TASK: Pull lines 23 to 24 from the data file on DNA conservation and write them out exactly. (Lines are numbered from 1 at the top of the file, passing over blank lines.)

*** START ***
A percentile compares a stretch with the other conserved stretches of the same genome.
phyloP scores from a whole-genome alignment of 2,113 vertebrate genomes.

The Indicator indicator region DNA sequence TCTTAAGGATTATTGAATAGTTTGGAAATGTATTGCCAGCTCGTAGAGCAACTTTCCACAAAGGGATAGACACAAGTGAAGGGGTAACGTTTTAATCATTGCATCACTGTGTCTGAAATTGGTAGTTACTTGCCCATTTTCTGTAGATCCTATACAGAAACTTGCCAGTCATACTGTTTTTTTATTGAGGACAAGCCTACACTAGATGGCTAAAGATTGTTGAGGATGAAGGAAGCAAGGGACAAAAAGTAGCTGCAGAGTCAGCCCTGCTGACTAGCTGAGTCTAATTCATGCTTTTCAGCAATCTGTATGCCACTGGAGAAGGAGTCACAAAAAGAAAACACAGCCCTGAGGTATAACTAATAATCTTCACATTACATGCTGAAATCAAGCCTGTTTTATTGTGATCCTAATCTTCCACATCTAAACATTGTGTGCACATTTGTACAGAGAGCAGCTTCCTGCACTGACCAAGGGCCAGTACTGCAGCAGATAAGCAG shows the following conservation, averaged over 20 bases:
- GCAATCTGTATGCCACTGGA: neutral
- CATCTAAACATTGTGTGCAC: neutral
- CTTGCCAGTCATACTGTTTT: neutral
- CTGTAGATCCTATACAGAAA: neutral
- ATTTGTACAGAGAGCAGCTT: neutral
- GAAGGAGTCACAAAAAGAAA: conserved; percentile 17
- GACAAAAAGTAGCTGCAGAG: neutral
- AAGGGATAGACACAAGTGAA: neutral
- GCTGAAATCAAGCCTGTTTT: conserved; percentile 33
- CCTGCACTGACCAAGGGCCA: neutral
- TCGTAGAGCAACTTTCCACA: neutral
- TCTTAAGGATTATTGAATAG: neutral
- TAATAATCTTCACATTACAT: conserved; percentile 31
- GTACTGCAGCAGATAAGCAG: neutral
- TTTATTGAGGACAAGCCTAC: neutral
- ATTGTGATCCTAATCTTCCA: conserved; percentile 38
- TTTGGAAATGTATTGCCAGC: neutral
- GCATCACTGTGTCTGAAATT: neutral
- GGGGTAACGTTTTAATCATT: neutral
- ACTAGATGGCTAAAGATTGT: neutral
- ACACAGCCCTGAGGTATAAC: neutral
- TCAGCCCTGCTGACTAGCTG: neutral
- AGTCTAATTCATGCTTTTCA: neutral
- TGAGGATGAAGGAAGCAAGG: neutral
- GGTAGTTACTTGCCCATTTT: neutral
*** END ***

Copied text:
- ACTAGATGGCTAAAGATTGT: neutral
- ACACAGCCCTGAGGTATAAC: neutral